2024 UFL Birmingham Stallions Season Summary

C.J. Marable of the Birmingham Stallions carries the ball (URL Photo)
C.J. Marable of the Birmingham Stallions carries the ball (URL Photo)

This is the final part of an eight-part look at each UFL team’s 2024 season.

Part One: Houston Roughnecks

Part Two: Memphis Showboats

Part Three: Arlington Renegades

Part Four: DC Defenders

Part Five: Michigan Panthers

Part Six: St. Louis Battlehawks

Part Seven: San Antonio Brahmas

What went right

Birmingham once again showed their spring football dominance in winning the inaugural UFL Championship, losing just one game on the season. They had to find a starting QB, and not only did they find one, that one ended up winning the UFL MVP award. The Stallions had the top offense in the league, aided by a strong run game and deep receiver corps. Defensively, they ranked number two and statistically had the best rush defense. Their “D” led the UFL in takeaways. They overcame the loss of defensive coordinator John Chavis to have their best effort on that side of the ball in the championship game, where they pitched the league’s first shutout of the season against the San Antonio Brahmas. Everything head coach Skip Holtz touched seemed to turn to gold.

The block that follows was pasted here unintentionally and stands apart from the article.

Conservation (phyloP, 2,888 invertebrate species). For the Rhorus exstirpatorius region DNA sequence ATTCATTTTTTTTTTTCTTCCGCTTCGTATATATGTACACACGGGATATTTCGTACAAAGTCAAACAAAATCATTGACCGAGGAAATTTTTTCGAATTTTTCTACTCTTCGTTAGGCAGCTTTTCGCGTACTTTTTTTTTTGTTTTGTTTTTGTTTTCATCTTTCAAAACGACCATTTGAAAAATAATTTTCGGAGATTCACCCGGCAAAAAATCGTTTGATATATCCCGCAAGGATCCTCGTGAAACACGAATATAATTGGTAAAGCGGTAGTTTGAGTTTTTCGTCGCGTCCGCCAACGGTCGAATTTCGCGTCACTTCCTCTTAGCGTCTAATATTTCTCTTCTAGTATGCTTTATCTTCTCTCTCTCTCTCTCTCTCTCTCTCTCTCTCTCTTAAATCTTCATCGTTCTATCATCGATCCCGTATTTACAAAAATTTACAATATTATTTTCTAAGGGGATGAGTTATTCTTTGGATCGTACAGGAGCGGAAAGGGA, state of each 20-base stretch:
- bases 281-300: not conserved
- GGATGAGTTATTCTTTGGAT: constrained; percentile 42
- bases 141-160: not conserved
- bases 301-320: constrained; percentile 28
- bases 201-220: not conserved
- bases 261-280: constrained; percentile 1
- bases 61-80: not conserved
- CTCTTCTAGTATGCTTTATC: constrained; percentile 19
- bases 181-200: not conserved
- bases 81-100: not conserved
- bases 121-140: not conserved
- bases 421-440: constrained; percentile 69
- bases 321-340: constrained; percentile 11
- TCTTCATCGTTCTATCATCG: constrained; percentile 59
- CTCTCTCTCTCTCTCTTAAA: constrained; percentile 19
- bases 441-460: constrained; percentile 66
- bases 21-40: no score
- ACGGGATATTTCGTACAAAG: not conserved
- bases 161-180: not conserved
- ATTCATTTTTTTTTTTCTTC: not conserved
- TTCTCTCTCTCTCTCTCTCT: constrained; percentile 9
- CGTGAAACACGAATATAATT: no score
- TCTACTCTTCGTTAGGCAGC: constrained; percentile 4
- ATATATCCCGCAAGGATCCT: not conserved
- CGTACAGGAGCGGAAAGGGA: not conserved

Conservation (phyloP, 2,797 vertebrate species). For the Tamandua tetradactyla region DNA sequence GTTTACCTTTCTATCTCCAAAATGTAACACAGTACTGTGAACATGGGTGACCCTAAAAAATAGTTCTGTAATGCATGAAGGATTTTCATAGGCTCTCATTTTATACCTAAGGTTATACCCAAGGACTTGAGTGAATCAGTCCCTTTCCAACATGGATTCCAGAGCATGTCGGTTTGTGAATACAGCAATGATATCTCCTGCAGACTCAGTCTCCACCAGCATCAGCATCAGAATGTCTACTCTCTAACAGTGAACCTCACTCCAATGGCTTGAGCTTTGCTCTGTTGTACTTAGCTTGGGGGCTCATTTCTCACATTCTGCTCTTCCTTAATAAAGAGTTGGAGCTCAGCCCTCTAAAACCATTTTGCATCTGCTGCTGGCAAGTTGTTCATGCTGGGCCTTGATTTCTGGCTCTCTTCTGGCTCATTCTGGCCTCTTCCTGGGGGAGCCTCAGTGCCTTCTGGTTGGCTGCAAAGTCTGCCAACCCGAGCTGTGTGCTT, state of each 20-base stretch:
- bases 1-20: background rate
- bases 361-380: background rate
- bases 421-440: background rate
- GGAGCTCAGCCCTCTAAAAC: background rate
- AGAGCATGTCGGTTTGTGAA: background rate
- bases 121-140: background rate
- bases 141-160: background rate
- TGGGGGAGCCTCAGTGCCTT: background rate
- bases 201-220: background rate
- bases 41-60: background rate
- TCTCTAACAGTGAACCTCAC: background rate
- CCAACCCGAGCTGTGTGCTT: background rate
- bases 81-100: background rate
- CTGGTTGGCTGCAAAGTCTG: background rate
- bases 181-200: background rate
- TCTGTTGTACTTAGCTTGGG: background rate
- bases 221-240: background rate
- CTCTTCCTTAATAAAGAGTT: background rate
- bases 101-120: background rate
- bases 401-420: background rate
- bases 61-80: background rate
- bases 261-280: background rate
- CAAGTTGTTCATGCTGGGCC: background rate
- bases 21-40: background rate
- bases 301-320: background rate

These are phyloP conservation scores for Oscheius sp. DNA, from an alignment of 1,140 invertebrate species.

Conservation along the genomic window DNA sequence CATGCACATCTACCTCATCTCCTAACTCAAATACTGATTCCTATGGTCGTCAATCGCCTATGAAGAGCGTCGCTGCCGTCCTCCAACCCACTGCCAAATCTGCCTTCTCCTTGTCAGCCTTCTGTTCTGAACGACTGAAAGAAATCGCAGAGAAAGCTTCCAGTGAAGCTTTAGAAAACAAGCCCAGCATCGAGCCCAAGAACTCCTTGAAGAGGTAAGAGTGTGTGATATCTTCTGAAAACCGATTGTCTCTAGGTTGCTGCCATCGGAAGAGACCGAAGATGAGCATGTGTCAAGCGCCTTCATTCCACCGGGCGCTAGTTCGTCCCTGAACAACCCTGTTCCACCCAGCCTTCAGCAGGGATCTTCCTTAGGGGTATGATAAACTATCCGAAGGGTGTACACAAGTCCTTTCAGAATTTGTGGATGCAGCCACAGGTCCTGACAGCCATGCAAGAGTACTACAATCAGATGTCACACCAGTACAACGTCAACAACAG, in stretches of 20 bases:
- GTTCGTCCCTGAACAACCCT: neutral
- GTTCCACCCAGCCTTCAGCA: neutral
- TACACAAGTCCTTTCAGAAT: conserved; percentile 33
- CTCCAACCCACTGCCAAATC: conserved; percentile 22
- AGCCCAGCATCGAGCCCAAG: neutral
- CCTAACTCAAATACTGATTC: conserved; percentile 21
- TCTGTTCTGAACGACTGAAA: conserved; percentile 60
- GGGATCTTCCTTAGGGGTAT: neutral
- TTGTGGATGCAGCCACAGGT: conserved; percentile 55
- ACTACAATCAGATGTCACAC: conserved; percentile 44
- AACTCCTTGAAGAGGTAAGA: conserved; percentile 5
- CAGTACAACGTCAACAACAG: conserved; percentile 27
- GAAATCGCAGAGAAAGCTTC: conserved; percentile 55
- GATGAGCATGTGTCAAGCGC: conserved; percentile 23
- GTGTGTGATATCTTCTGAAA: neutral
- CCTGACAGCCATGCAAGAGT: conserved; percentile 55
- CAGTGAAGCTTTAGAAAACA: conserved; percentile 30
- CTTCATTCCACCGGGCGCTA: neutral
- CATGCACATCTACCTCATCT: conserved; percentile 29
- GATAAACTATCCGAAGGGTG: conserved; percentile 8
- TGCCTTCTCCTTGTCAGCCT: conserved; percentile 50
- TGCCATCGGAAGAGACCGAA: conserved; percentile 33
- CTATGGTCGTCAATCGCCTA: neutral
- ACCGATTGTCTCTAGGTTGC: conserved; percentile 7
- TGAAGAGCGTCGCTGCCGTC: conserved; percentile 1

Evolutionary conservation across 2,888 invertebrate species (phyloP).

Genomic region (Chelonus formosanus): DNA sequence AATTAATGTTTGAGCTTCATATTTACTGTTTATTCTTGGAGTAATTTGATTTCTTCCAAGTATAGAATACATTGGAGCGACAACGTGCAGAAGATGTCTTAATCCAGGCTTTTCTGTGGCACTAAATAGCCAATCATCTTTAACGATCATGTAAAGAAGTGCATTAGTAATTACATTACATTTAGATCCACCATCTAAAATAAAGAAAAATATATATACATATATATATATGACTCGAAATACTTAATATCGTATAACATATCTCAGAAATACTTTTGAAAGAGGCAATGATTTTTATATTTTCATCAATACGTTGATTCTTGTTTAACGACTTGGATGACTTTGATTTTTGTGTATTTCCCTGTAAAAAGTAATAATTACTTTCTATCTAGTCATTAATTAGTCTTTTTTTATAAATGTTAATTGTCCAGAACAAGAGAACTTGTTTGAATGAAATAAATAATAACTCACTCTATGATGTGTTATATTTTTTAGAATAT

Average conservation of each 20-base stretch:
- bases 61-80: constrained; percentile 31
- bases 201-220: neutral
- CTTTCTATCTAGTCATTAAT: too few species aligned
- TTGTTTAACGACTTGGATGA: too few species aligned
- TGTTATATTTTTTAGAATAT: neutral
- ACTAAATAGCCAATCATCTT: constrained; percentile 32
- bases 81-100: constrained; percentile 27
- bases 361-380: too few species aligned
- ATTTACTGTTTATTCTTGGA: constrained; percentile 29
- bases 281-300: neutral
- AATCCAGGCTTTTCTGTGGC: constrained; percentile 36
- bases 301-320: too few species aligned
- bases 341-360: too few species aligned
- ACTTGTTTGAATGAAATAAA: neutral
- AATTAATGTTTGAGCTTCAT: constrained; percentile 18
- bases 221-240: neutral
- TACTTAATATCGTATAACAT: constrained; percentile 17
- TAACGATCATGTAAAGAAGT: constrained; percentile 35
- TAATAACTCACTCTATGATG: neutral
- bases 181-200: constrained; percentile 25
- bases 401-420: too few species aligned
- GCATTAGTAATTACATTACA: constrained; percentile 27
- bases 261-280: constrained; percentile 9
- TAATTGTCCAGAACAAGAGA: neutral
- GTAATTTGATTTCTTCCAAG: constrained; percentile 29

What went wrong

At the risk of enraging the very vocal Stallions online fanbase…attendance at Protective Stadium could’ve been better. As for the team itself, it seems kind of funny now that the UFL MVP didn’t even begin the season as a starter; instead, opening the first three games under center was Matt Corral. Holtz wanted to give equal playing time to both until Adrian Martinez’s performance became too good to sit him on the bench. Birmingham was out-schemed and out-played in their one loss to San Antonio, but they ultimately made good on that in the championship. The reshuffling of the coaching staff in Chavis’s stead was not always smooth and their were some bumps in the road on the field because of it. Both specialists went down with injuries during the season, but both were later able to come back. The Stallions were so deep that their replacement kicker, Ramiz Ahmed, who was waived when Chris Blewitt returned to health, is now in the NFL.